Cervical Cancer

Updated 23 March 2018

3 400 SA women could be saved

Cervical cancer (a disease that kills more than 3 400 South African women each year) can be eradicated within this century if all young women are vaccinated in time.

Cervical cancer (a disease that kills more than 3 400 South African women each year) can be eradicated within this century if all young women are vaccinated in time.

This is the Cancer Association of South Africa's (CANSA) message for the month of September, Cervical Health Month.

"CANSA welcomes the registration of two new cervical cancer vaccines as an effective way to prevent cervical cancer," says Martha Molete, head of communication at CANSA.

Price a barrier
Currently the vaccines - which protect against certain strains of the the human papillomavirus (HPV), the main cause of cervical cancer - are only available in the private sector. Each vaccine costs over R2 100 for the three injections needed. The recommended age for vaccination, according to the manufacturers, is for girls between nine and 26 and boys between nine and 18.

CANSA says that in order to be accessible, the vaccines need to be affordable and part of the government immunisation programme.

"Even if every child has a vaccine, the need for Pap smears and HPV screening for those who did not get the vaccine, will need to continue for decades in order to help detect cervical cancer early," Molete says.

Have you had a Pap smear lately?
CANSA encourages all sexually active women to go for regular Pap smears in order to detect any abnormal cells in the cervix that could develop into cervical cancer.

For Cervical Health Month, CANSA is running a number of campaigns and activities. This year's theme is "Care for the woman in your life. Has she gone for a Pap smear?" Everyone must check that their wife/partner, mother, sister, grandmother and adult daughter have all gone for Pap smears.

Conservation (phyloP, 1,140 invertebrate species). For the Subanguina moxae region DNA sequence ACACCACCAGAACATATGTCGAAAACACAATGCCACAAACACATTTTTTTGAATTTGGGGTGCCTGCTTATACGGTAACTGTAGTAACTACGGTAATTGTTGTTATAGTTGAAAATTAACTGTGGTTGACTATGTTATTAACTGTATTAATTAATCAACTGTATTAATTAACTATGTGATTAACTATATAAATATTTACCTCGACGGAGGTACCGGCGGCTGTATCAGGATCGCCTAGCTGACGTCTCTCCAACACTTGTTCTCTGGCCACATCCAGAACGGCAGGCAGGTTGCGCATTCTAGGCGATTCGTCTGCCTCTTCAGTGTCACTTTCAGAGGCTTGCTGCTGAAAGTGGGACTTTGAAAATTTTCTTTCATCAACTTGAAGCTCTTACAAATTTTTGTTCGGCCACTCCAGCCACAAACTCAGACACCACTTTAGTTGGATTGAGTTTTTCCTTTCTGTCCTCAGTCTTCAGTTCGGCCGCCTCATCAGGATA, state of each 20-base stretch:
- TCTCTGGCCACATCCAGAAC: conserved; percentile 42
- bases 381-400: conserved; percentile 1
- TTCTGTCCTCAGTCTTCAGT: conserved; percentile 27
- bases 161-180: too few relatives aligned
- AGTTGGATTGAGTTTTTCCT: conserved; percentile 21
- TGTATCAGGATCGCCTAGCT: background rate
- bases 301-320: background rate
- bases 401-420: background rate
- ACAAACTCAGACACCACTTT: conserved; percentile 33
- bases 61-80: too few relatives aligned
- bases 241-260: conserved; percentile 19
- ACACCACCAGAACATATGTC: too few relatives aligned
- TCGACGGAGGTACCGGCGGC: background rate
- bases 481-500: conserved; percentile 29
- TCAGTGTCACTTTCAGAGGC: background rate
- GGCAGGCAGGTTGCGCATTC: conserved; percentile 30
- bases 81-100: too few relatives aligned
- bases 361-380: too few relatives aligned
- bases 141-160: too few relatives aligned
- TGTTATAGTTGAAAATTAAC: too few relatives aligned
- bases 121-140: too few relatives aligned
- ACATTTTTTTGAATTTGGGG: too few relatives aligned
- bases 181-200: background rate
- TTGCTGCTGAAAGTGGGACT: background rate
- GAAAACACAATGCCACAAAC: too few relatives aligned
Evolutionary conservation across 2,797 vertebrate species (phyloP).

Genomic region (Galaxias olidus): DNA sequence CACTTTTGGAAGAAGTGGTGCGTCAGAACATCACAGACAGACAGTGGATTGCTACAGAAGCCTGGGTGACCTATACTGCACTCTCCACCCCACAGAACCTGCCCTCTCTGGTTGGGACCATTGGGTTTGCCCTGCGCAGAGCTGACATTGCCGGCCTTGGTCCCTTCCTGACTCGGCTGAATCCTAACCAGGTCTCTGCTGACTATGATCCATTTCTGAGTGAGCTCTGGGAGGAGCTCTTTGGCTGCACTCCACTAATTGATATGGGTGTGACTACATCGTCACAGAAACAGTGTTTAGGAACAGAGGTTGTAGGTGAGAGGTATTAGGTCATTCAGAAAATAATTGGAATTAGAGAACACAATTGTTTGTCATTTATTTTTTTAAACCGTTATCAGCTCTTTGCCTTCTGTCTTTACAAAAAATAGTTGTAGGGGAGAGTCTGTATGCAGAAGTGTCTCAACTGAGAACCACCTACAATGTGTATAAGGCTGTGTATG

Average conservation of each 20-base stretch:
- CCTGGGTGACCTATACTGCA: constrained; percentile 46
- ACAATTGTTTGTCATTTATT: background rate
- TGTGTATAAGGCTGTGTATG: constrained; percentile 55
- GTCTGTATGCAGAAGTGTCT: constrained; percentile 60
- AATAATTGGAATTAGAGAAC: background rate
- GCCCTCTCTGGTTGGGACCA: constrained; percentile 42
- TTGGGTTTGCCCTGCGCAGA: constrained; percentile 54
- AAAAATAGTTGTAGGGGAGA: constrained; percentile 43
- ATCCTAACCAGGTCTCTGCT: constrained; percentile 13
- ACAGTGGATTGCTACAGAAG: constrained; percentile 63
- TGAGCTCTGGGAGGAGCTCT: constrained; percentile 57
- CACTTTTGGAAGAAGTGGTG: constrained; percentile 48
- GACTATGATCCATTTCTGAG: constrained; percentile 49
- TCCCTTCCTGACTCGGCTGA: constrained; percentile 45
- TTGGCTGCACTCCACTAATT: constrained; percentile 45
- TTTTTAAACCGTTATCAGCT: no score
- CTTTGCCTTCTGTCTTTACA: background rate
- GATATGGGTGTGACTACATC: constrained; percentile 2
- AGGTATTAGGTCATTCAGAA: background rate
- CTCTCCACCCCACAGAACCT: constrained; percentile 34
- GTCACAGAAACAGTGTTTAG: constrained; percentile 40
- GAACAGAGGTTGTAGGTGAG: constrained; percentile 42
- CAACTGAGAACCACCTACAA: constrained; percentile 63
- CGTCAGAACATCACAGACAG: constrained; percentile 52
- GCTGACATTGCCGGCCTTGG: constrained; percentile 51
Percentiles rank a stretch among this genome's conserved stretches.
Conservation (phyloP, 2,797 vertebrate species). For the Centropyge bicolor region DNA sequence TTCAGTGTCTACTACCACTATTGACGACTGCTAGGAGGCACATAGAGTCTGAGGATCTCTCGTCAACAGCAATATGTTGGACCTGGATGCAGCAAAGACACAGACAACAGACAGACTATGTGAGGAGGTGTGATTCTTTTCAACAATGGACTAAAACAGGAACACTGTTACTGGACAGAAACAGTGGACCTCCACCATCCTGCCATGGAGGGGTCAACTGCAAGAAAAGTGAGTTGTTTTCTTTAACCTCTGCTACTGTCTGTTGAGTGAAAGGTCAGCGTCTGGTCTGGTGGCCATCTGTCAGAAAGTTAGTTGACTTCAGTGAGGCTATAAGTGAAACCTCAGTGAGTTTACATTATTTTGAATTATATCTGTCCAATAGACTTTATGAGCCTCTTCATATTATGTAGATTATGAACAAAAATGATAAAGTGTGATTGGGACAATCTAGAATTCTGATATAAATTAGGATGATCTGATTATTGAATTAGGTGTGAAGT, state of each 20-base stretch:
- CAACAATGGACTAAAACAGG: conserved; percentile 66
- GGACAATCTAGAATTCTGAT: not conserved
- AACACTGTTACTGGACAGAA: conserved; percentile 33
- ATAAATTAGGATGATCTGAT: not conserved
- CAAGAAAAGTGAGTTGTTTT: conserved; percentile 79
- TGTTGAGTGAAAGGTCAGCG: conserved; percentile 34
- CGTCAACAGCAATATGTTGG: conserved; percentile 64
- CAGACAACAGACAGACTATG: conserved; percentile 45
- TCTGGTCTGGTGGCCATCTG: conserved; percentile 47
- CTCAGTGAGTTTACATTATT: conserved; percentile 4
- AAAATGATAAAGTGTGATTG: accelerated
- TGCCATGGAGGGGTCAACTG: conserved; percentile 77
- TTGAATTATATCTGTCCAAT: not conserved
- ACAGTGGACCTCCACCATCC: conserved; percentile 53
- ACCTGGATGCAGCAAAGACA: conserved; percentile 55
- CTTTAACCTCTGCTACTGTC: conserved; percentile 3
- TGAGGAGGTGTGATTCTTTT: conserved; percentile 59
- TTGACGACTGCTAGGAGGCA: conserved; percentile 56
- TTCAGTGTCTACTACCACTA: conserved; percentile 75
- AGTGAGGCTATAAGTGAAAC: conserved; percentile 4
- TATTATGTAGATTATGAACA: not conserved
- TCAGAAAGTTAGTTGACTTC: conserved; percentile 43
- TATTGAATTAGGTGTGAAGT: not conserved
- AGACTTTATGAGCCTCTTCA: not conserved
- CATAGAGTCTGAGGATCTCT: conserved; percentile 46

More about cervical cancer
The cervix is located at the mouth of the uterus or womb and is connected to the vagina. The cervical tissue is very sensitive and susceptible to infection.

Many sexually active South African women have been exposed to HPV, which is a common sexually transmitted infection (STI).

Factors that increase a woman's risk of developing cervical cancer include smoking, early sexual activity (before the age of 18), or being HIV-positive.

Cervical cancer begins in the lining of the cervix and can take many years to develop without warning signs.

Symptoms of cervical cancer at a later stage include bleeding between monthly periods, unually heavy monthly periods, pain during intercourse, bleeding after intercourse or after a pelvic examination, or bleeding after menopause. These can, however, also be symptoms of cervical infection. Consult your doctor or gynaecologist if any of these symptoms persist.

(Health24, September 2008)


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CANSA’s purpose is to lead the fight against cancer in South Africa. Its mission is to be the preferred non-profit organisation that enables research, educates the public and provides support to all people affected by cancer. Questions are answered by CANSA’s Head of Health Professor Michael Herbst. For more information, visit

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